Shinzo Abe, the Japanese Prime Minister, has stated opposition to the Korean president, Moon Jae-in’s proposal that their two countries revise a 2015 agreement between the two countries concerning comfort women testimonies. However, Abe does agree that the two countries need to meet to discuss a “future-oriented” relationship between their two countries. They did so during the recent Winter Olympics in Pyeongchang. The leaders of several other countries around the world were also present.
The question of the comfort women stories refers to the era of Japan’s colonization of Korea from 1910 to 1945. These were kidnapped women and girls who were forced to have sex with around 100 men every day. These females were often deprived of adequate food and water. During that time the Japanese forced many Korean women to serve their soldiers via prostitution. During World War II, many of these women were shipped off to the front lines to serve in brothels for the Japanese officers. In recent times these women have been called Korean comfort women.
South Korea’s renewal of this feud is considered very inopportune at this time with the imminent North Korea nuclear threat. In the 2015 agreement, Japan officially apologized to the South Korean comfort women and set up a 1 billion yen fund for those of them still living. However, in the instance, Japan also had some demands. They asked that all of South Korea’s statues commemorating “comfort women” be removed. Up to that time, South Korea had installed such statues in several countries around the world: the United States, Australia, and Germany.
South Korea is now coming to the conclusion that this was not enough. In the brief time since the 2015 agreement, the 46 surviving South Korean victims and still living victims from neighboring countries have staged protests. And they were not alone in protesting. Hundreds of South Koreans have joined in the protests and many more have expressed decided discontentment with the 2015 agreement. So the South Korean government put together a five-month investigative team to look into the 2015 agreement between Seoul and Tokyo.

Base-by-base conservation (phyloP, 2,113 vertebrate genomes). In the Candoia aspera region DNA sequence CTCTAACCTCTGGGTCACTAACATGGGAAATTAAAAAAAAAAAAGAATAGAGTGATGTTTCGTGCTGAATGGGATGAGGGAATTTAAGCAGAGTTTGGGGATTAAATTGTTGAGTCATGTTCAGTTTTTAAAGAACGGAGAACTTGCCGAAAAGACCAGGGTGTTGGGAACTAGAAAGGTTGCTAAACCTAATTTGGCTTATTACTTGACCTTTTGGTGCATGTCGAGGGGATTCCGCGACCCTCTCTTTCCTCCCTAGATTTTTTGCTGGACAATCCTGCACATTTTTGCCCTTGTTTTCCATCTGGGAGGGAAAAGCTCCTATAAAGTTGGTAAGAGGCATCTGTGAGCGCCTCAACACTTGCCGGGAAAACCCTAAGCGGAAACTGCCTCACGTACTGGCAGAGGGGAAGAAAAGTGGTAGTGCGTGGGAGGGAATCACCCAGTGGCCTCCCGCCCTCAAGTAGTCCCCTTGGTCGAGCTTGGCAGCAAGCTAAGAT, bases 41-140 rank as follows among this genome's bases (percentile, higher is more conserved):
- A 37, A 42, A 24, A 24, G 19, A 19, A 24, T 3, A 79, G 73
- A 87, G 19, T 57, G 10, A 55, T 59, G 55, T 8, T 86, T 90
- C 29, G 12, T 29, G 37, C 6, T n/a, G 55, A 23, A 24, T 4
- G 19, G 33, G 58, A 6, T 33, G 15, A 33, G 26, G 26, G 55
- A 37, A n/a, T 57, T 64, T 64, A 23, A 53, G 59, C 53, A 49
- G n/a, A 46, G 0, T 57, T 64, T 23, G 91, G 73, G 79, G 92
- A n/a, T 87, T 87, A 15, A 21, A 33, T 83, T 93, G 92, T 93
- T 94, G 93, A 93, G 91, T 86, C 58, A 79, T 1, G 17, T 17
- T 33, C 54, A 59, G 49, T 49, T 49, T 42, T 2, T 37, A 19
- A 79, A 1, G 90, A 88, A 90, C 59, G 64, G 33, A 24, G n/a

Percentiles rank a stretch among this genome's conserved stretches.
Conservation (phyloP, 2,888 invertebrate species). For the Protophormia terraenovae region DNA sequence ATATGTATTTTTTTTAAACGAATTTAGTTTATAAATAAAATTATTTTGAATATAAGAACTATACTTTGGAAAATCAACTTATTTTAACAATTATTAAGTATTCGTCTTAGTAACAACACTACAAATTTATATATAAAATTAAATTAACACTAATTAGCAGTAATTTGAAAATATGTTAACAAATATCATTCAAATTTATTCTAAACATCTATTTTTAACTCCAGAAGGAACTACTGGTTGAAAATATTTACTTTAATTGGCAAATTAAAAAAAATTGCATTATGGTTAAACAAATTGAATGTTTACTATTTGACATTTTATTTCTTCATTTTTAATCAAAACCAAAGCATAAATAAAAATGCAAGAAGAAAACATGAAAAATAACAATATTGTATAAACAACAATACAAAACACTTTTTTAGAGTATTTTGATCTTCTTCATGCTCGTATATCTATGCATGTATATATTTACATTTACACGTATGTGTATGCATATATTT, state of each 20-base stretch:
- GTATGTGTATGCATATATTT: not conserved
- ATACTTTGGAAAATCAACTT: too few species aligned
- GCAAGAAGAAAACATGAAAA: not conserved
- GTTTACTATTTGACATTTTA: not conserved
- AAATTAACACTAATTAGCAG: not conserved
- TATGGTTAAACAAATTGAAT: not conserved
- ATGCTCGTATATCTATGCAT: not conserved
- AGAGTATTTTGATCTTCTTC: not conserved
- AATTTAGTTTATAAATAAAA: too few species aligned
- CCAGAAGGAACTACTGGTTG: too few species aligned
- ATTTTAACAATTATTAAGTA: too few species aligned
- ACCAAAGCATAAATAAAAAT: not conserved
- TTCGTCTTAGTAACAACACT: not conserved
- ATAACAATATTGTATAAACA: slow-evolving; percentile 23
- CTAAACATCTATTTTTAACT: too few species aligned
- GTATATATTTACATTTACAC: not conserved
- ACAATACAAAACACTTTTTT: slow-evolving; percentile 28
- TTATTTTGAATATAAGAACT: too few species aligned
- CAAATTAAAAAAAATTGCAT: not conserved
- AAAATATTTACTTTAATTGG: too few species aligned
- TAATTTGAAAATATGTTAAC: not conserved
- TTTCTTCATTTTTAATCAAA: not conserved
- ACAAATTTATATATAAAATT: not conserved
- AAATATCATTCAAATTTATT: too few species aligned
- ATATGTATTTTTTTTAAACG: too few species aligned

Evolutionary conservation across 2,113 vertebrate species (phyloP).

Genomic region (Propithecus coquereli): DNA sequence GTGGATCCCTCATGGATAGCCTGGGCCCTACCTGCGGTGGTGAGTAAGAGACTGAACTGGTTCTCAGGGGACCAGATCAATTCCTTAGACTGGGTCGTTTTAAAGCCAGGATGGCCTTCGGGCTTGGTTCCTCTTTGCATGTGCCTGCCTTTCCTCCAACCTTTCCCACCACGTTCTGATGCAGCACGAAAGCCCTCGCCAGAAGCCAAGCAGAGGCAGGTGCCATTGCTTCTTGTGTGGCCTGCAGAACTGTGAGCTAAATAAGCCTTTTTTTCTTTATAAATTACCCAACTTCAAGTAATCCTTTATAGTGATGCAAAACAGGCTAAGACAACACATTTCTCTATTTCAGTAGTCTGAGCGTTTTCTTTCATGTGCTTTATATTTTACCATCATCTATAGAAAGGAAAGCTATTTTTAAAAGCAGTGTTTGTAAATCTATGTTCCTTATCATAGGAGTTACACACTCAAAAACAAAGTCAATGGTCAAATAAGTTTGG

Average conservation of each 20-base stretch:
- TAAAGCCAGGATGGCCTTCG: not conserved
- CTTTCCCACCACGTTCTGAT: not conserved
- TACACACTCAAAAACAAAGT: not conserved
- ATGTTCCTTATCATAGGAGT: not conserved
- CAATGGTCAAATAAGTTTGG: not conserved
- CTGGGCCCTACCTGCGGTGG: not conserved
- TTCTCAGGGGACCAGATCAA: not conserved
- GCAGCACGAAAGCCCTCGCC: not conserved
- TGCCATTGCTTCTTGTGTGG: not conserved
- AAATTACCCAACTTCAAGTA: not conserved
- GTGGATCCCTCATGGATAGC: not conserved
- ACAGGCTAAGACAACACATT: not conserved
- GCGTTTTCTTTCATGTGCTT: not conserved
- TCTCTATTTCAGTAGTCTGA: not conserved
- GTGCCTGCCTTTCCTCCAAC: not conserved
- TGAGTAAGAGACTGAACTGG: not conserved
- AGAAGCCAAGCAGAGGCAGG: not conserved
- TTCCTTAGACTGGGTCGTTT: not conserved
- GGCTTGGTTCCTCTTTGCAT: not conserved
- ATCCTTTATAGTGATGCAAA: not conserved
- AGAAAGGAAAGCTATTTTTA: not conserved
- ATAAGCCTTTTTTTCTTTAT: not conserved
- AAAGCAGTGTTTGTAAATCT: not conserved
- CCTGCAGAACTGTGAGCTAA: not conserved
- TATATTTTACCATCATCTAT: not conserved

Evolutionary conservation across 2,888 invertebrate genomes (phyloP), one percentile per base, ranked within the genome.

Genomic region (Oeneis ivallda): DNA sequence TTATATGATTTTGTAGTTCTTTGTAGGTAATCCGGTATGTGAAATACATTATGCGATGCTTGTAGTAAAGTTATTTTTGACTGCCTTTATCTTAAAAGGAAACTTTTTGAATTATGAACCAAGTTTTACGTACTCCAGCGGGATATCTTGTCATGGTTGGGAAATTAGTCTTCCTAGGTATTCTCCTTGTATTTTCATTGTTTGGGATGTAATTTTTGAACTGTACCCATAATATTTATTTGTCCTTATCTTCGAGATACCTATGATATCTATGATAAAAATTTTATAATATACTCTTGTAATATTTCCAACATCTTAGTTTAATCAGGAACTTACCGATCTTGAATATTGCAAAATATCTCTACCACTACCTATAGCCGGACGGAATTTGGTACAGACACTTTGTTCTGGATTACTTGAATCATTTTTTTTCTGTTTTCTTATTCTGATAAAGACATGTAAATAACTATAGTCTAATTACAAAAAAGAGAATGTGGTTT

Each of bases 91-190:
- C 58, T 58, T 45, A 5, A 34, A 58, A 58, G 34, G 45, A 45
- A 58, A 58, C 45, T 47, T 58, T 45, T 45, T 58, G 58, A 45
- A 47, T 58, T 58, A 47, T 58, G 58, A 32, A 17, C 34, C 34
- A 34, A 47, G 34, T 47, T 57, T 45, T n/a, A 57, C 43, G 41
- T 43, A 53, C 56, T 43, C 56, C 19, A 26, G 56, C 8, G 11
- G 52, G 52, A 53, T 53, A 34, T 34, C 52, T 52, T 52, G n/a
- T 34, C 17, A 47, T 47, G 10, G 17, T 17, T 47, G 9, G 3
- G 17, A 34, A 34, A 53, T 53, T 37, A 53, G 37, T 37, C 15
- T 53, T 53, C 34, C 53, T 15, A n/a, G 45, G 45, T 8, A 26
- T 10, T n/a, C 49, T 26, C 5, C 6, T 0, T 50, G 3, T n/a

The task force found that the former South Korean government, led by former President Park Geun-hye, had failed to fully take into consideration the opinions of the still living Korean comfort women. Thus, the recent demand to revisit the 2015 agreement. This information has been relayed to the world via Moon’s spokesperson, Kim Eui-kyeom. Via Eui-kyeom, Moon also told the world that he sincerely hopes Japan will work with him to heal these old wounds. But for his part, Abe has said the Japanese government will not budge on the issue “one millimeter.”
Not everyone prefers the euphemism, South Korean Comfort Women. Although South Korea and Japan are adamantly opposed to this issue, they are strongly united in attempting to get North Korea to back off of its nuclear and missile programs plan. In 2014 the U.N attempted to get this changed to “enforced sex slaves.” At the time of colonization, the Japanese called these women “ianfu.”